So while that is fine for where I have states / or cities with lots of listings, for those states or cities that don't yet have any listings, google bot is indexing a page with minimal unique content on it.
So for Category 1, I have about 12 states with a handful of listings each, while the other 38 US states have minimal unique content yet.
Multiply that by the five main categories I have, and that means I currently have about 200 pages with minimal unique content on them.
So I will have to figure out what to do with those pages until I can get some good quality listings for them.
@Planet13 - What we have been doing recently is only populating the database with locations for which links exist. To start with a huge city/state db with thousands of empty categories makes for a less user friendly site. But to build a region specific feature that is separate from the categories and always leads to pages with data makes a lot more sense.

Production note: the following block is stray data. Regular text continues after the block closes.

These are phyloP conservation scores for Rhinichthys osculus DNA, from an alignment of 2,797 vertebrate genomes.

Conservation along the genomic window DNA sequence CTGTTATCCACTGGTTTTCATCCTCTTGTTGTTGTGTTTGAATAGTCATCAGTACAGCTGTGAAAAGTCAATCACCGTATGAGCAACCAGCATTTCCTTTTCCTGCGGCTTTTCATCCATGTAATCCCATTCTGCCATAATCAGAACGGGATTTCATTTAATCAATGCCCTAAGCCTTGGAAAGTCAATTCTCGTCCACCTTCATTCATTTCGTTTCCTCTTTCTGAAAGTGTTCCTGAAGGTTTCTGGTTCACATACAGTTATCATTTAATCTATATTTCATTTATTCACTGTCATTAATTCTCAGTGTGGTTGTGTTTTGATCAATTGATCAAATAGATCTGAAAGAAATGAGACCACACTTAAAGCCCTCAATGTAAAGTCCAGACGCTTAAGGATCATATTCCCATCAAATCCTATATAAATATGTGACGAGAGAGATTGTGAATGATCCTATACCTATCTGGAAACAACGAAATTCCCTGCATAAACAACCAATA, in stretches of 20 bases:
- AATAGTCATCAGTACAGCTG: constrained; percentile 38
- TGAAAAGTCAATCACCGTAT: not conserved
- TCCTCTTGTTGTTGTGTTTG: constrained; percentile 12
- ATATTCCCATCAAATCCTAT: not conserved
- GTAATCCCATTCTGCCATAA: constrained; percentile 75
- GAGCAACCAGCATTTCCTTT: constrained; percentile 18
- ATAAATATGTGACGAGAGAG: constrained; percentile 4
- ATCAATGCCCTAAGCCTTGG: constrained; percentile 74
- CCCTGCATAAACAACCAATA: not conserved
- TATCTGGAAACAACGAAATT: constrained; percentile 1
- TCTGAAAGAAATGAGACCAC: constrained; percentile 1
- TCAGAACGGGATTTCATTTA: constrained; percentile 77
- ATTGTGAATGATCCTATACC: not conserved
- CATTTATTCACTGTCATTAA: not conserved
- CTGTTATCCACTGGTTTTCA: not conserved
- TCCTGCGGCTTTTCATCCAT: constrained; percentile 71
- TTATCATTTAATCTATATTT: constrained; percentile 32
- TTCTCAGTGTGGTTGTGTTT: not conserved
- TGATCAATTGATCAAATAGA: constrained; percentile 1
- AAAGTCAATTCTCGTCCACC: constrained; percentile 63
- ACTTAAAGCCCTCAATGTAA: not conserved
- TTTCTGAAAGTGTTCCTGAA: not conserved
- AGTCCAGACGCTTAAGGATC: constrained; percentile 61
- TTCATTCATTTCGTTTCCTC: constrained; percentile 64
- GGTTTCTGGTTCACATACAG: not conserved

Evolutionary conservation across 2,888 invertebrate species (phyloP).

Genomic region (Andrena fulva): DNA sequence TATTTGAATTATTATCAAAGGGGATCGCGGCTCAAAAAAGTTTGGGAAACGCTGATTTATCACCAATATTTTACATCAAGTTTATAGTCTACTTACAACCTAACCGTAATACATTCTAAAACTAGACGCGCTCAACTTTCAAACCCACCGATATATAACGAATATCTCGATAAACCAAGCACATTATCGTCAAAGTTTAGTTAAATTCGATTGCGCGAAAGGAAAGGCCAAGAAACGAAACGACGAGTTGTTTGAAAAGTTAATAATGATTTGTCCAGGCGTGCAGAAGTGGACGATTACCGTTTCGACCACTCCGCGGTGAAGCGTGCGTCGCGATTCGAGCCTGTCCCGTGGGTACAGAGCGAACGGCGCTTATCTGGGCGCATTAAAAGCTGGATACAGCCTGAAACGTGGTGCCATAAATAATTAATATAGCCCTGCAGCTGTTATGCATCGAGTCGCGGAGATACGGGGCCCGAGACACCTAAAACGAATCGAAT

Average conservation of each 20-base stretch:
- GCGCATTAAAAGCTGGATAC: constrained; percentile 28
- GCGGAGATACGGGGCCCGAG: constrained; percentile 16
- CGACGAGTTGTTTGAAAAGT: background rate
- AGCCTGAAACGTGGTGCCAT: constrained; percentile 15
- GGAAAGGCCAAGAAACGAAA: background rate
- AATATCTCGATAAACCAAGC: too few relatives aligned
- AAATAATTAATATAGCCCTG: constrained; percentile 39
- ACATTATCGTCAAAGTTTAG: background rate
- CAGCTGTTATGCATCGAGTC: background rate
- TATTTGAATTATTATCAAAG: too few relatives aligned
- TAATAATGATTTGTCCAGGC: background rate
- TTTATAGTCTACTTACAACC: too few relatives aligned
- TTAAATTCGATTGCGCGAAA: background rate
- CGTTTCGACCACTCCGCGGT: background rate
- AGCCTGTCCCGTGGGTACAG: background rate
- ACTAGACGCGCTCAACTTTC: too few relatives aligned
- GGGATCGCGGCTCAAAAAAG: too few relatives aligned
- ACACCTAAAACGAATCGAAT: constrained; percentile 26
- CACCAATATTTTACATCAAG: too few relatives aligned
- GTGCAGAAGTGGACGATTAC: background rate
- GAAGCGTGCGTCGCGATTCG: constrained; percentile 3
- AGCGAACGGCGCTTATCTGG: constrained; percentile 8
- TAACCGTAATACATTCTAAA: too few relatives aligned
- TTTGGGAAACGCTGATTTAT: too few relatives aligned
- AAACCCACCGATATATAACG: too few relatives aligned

Thank you, dvduval!
I'm doing the same thing right now!
Does anyone have any evidence that having a niche directory like that on your website (that does attract plenty of inbound links (from sites other than those listed, of course))...does, or does not help with SE rankings?
I didn't really consider this. If Google understands it is a directory on your site that attracts the links, could they think "oh..the links are there because of a (useful) directory, not because the person has written great content herself..thus she's not an expert, thus we wont give it a ranking boost"?
Anyone got any evidence that it helps a site rank if a truly useful niche directory is on it?